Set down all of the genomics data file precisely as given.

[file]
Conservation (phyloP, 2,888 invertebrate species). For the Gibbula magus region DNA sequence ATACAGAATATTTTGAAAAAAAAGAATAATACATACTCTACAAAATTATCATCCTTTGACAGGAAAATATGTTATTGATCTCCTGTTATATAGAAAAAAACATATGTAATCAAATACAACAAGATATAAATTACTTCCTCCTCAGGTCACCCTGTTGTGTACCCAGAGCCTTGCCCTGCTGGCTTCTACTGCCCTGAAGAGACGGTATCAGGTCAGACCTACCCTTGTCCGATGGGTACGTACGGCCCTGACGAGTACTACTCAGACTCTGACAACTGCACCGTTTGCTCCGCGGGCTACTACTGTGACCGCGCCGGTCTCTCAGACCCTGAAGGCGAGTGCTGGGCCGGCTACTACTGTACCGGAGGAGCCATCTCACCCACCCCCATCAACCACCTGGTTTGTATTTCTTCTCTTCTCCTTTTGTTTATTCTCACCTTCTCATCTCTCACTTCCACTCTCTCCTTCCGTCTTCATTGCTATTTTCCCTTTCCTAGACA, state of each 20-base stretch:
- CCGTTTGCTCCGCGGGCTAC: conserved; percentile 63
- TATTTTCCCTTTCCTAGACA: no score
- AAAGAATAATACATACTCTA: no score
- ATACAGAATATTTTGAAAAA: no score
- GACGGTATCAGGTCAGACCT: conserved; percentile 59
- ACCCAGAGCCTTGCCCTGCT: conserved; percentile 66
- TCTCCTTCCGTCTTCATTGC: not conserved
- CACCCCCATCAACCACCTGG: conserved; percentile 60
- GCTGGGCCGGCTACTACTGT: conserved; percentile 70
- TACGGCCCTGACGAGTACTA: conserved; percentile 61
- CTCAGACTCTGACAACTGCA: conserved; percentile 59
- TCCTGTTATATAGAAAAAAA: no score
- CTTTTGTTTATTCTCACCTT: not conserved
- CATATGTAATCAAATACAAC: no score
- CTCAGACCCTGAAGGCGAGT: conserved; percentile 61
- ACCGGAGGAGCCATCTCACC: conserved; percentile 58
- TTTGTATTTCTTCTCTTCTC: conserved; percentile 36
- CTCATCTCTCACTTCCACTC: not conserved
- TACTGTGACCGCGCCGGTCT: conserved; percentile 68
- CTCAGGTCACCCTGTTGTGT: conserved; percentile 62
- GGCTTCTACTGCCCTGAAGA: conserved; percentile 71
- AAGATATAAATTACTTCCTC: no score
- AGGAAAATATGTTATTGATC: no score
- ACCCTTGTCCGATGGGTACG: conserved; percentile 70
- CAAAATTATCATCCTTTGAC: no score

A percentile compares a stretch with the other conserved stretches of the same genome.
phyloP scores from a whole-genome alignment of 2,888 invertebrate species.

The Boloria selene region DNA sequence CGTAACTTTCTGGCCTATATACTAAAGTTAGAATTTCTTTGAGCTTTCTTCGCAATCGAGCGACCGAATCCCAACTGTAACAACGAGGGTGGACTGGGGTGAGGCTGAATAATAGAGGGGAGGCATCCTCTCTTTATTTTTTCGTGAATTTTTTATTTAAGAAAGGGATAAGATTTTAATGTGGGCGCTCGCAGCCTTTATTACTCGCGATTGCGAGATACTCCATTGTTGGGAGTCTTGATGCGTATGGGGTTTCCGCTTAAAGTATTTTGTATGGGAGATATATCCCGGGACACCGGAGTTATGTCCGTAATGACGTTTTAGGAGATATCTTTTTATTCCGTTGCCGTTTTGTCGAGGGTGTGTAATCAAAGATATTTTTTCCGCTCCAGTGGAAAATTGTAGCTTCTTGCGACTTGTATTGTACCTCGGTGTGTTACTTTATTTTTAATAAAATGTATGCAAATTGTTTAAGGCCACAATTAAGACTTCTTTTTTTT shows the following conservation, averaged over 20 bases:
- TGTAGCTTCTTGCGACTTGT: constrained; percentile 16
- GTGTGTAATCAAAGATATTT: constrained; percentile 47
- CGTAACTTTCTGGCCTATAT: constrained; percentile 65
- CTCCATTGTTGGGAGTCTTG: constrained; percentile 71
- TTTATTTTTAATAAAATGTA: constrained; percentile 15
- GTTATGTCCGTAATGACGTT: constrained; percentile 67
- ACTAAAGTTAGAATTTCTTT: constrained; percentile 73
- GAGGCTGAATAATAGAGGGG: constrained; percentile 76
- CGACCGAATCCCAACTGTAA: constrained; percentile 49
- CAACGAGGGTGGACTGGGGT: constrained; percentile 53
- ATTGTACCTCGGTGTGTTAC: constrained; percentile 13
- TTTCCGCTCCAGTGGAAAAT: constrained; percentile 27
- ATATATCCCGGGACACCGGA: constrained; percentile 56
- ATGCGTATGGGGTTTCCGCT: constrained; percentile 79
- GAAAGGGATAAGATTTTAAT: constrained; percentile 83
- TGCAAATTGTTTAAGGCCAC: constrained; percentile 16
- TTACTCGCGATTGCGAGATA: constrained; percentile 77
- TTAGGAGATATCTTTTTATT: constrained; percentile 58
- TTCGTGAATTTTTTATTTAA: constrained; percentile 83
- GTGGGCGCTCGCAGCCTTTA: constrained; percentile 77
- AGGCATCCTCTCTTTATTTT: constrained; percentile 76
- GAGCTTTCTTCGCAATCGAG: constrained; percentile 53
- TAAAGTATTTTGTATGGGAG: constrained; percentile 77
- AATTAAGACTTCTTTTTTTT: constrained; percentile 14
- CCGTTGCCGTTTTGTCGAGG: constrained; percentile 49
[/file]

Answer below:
Conservation (phyloP, 2,888 invertebrate species). For the Gibbula magus region DNA sequence ATACAGAATATTTTGAAAAAAAAGAATAATACATACTCTACAAAATTATCATCCTTTGACAGGAAAATATGTTATTGATCTCCTGTTATATAGAAAAAAACATATGTAATCAAATACAACAAGATATAAATTACTTCCTCCTCAGGTCACCCTGTTGTGTACCCAGAGCCTTGCCCTGCTGGCTTCTACTGCCCTGAAGAGACGGTATCAGGTCAGACCTACCCTTGTCCGATGGGTACGTACGGCCCTGACGAGTACTACTCAGACTCTGACAACTGCACCGTTTGCTCCGCGGGCTACTACTGTGACCGCGCCGGTCTCTCAGACCCTGAAGGCGAGTGCTGGGCCGGCTACTACTGTACCGGAGGAGCCATCTCACCCACCCCCATCAACCACCTGGTTTGTATTTCTTCTCTTCTCCTTTTGTTTATTCTCACCTTCTCATCTCTCACTTCCACTCTCTCCTTCCGTCTTCATTGCTATTTTCCCTTTCCTAGACA, state of each 20-base stretch:
- CCGTTTGCTCCGCGGGCTAC: conserved; percentile 63
- TATTTTCCCTTTCCTAGACA: no score
- AAAGAATAATACATACTCTA: no score
- ATACAGAATATTTTGAAAAA: no score
- GACGGTATCAGGTCAGACCT: conserved; percentile 59
- ACCCAGAGCCTTGCCCTGCT: conserved; percentile 66
- TCTCCTTCCGTCTTCATTGC: not conserved
- CACCCCCATCAACCACCTGG: conserved; percentile 60
- GCTGGGCCGGCTACTACTGT: conserved; percentile 70
- TACGGCCCTGACGAGTACTA: conserved; percentile 61
- CTCAGACTCTGACAACTGCA: conserved; percentile 59
- TCCTGTTATATAGAAAAAAA: no score
- CTTTTGTTTATTCTCACCTT: not conserved
- CATATGTAATCAAATACAAC: no score
- CTCAGACCCTGAAGGCGAGT: conserved; percentile 61
- ACCGGAGGAGCCATCTCACC: conserved; percentile 58
- TTTGTATTTCTTCTCTTCTC: conserved; percentile 36
- CTCATCTCTCACTTCCACTC: not conserved
- TACTGTGACCGCGCCGGTCT: conserved; percentile 68
- CTCAGGTCACCCTGTTGTGT: conserved; percentile 62
- GGCTTCTACTGCCCTGAAGA: conserved; percentile 71
- AAGATATAAATTACTTCCTC: no score
- AGGAAAATATGTTATTGATC: no score
- ACCCTTGTCCGATGGGTACG: conserved; percentile 70
- CAAAATTATCATCCTTTGAC: no score

A percentile compares a stretch with the other conserved stretches of the same genome.
phyloP scores from a whole-genome alignment of 2,888 invertebrate species.

The Boloria selene region DNA sequence CGTAACTTTCTGGCCTATATACTAAAGTTAGAATTTCTTTGAGCTTTCTTCGCAATCGAGCGACCGAATCCCAACTGTAACAACGAGGGTGGACTGGGGTGAGGCTGAATAATAGAGGGGAGGCATCCTCTCTTTATTTTTTCGTGAATTTTTTATTTAAGAAAGGGATAAGATTTTAATGTGGGCGCTCGCAGCCTTTATTACTCGCGATTGCGAGATACTCCATTGTTGGGAGTCTTGATGCGTATGGGGTTTCCGCTTAAAGTATTTTGTATGGGAGATATATCCCGGGACACCGGAGTTATGTCCGTAATGACGTTTTAGGAGATATCTTTTTATTCCGTTGCCGTTTTGTCGAGGGTGTGTAATCAAAGATATTTTTTCCGCTCCAGTGGAAAATTGTAGCTTCTTGCGACTTGTATTGTACCTCGGTGTGTTACTTTATTTTTAATAAAATGTATGCAAATTGTTTAAGGCCACAATTAAGACTTCTTTTTTTT shows the following conservation, averaged over 20 bases:
- TGTAGCTTCTTGCGACTTGT: constrained; percentile 16
- GTGTGTAATCAAAGATATTT: constrained; percentile 47
- CGTAACTTTCTGGCCTATAT: constrained; percentile 65
- CTCCATTGTTGGGAGTCTTG: constrained; percentile 71
- TTTATTTTTAATAAAATGTA: constrained; percentile 15
- GTTATGTCCGTAATGACGTT: constrained; percentile 67
- ACTAAAGTTAGAATTTCTTT: constrained; percentile 73
- GAGGCTGAATAATAGAGGGG: constrained; percentile 76
- CGACCGAATCCCAACTGTAA: constrained; percentile 49
- CAACGAGGGTGGACTGGGGT: constrained; percentile 53
- ATTGTACCTCGGTGTGTTAC: constrained; percentile 13
- TTTCCGCTCCAGTGGAAAAT: constrained; percentile 27
- ATATATCCCGGGACACCGGA: constrained; percentile 56
- ATGCGTATGGGGTTTCCGCT: constrained; percentile 79
- GAAAGGGATAAGATTTTAAT: constrained; percentile 83
- TGCAAATTGTTTAAGGCCAC: constrained; percentile 16
- TTACTCGCGATTGCGAGATA: constrained; percentile 77
- TTAGGAGATATCTTTTTATT: constrained; percentile 58
- TTCGTGAATTTTTTATTTAA: constrained; percentile 83
- GTGGGCGCTCGCAGCCTTTA: constrained; percentile 77
- AGGCATCCTCTCTTTATTTT: constrained; percentile 76
- GAGCTTTCTTCGCAATCGAG: constrained; percentile 53
- TAAAGTATTTTGTATGGGAG: constrained; percentile 77
- AATTAAGACTTCTTTTTTTT: constrained; percentile 14
- CCGTTGCCGTTTTGTCGAGG: constrained; percentile 49